As Twelfth Night approached Chris and I were feeling sad that we would have to take down our external lights. The Christmas fairy lights felt like beacons of light in a very dark time, and it seemed such a shame to have to remove them.
Then we stumbled across a post on the English Heritage blog which said "leave your Christmas decorations up until February". We jumped at the idea. Fortunately, our lovely neighbours had read the same article and had decided to leave their lights up, too.
English Heritage has justified keeping your Christmas decs by encouraging us to all "follow medieval tradition and keep you Christmas decorations up until 2nd February". English Heritage says:
"After an especially tough year, we are encouraging the public to do as their medieval ancestors did and leave up their festive adornments until Candlemas on 2nd February. This opposes the theory that leaving decorations up beyond Twelfth Night is bad luck, which is a modern take on the tradition."
Candlemas (or the Feast of the Purification of the Blessed Virgin Mary) falls exactly 40 days after Christmas and is observed as the official end of Christmas in medieval England. The date was a great feast day and is so-called because candles intended to be used in churches in the coming year would be blessed on that day. There were also candlelit processions in honour of the feast.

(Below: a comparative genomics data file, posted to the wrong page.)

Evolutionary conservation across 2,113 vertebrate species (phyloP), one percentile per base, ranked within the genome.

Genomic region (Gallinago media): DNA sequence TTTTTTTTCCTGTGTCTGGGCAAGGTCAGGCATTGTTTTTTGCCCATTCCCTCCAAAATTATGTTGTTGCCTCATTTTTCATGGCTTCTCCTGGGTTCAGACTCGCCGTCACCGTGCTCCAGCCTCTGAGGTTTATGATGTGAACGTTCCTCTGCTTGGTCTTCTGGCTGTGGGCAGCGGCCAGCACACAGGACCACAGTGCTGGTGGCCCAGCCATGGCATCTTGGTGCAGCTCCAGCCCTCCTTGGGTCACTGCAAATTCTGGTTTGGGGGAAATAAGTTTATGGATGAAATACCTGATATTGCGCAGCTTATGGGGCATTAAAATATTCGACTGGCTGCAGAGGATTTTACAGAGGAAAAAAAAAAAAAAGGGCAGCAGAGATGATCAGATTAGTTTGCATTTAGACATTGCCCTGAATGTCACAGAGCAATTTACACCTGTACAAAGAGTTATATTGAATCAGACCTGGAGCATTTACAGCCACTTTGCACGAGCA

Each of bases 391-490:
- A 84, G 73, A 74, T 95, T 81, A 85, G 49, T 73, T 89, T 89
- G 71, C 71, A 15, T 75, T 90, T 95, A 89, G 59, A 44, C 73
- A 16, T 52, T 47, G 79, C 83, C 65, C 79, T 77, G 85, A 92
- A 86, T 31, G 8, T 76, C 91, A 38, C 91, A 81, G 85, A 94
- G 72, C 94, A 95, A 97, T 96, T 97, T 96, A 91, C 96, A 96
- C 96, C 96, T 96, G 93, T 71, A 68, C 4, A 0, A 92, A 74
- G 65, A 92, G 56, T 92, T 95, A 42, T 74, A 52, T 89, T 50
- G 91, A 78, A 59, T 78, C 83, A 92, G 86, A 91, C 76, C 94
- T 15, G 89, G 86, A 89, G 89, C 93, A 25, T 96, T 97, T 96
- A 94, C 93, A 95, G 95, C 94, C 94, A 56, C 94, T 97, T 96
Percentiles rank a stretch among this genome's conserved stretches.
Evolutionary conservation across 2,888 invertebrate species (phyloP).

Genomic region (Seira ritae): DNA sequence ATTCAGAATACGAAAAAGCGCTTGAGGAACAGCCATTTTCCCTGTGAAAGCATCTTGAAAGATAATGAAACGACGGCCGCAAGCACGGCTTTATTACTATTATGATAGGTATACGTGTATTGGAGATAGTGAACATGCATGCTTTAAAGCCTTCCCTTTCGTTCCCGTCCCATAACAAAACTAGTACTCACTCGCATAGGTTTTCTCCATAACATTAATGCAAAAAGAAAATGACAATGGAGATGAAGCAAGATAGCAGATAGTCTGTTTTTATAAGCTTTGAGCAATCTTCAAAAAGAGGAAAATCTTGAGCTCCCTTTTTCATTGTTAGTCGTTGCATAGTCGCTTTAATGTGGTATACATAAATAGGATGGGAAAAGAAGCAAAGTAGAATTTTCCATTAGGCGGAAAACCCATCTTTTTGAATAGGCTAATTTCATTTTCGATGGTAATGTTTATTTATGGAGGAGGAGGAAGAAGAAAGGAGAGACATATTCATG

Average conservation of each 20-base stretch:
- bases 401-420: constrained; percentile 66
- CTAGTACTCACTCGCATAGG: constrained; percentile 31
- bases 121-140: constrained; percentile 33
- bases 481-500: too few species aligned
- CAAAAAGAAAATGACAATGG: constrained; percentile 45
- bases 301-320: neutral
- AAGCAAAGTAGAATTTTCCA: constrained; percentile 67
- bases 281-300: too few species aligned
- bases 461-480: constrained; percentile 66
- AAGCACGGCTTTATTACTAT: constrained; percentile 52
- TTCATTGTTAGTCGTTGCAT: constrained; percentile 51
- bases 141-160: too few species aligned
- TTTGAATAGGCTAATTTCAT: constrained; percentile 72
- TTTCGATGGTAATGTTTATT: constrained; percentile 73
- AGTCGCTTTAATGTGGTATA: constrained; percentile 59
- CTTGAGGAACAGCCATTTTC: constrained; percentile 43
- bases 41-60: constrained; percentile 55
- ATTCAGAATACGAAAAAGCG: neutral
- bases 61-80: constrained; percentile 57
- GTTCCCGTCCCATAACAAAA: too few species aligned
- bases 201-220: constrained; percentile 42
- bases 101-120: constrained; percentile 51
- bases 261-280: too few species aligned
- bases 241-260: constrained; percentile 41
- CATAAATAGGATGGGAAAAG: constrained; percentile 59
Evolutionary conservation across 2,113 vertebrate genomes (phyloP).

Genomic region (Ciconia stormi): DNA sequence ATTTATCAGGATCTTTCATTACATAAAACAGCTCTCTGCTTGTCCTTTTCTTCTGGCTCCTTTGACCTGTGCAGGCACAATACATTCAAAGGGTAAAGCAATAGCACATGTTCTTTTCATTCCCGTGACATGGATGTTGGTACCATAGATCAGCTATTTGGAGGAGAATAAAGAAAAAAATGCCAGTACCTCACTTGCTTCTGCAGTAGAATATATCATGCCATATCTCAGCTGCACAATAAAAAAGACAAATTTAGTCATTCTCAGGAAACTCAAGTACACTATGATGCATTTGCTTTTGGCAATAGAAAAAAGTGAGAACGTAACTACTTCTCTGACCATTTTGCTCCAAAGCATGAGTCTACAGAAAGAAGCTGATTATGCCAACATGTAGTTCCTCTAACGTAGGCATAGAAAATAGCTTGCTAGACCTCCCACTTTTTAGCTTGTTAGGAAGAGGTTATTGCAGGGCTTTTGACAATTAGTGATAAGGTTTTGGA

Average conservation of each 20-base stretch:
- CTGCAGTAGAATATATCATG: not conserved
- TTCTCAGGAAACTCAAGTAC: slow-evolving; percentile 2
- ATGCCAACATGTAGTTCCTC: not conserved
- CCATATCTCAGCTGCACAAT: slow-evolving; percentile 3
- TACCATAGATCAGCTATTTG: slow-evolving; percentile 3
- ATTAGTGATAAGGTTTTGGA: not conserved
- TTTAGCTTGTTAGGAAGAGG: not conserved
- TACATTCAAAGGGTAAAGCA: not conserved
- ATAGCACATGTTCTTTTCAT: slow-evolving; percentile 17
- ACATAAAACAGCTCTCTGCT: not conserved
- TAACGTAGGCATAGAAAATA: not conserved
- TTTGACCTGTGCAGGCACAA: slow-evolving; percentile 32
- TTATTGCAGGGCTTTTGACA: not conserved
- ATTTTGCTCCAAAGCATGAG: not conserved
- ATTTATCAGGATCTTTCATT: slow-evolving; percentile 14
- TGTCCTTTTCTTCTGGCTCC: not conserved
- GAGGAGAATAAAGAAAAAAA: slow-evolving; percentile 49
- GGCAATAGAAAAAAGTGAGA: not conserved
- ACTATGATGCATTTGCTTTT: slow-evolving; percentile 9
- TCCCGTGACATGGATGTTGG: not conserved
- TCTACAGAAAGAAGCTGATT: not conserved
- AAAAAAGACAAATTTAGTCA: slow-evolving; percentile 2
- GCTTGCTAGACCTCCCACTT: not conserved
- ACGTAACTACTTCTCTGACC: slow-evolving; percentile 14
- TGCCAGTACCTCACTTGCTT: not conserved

Even today, cribs and decorations, remain in many churches until Candlemas, this is described in a 17th century Robert Herrick poem:
Ceremony upon Candlemas Eve
Down with the rosemary, and so
Down with the bays and mistletoe;
Down with the holly, ivy all
Wherewith ye dress'd the Christmas hall;
That so the superstitious find
No one least branch there left behind;
For look, how many leaves there be
Neglected there, maids, trust to me,
So many goblins you shall see.
So, this year we are following a centuries old tradition and keeping ourselves cheerful at the same time.